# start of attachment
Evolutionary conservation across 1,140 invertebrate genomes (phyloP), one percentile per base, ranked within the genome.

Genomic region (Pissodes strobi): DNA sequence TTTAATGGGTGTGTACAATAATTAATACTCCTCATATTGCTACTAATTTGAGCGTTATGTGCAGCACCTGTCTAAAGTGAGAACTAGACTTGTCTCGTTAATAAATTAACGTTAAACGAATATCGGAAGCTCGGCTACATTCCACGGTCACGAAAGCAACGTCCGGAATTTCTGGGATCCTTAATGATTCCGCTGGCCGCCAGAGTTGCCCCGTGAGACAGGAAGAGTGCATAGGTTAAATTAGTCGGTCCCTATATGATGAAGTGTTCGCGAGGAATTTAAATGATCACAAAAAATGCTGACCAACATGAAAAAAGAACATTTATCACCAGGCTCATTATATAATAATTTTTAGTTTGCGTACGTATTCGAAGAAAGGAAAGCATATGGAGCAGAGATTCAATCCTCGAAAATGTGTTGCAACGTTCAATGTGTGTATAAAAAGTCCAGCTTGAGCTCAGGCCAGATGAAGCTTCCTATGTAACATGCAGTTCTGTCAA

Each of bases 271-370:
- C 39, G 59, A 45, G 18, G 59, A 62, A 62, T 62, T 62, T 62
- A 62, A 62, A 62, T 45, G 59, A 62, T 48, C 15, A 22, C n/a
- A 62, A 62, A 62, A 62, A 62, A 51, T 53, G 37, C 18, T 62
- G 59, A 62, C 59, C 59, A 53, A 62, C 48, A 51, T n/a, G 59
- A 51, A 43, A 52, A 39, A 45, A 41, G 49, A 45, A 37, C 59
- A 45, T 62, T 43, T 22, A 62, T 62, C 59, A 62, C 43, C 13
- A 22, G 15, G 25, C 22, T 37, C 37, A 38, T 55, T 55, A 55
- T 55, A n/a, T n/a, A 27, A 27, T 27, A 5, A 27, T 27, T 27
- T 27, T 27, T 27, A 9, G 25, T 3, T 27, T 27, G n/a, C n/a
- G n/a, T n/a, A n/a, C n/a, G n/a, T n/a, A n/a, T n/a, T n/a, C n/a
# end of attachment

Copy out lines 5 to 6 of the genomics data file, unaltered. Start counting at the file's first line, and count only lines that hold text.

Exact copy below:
- A 62, A 62, A 62, T 45, G 59, A 62, T 48, C 15, A 22, C n/a
- A 62, A 62, A 62, A 62, A 62, A 51, T 53, G 37, C 18, T 62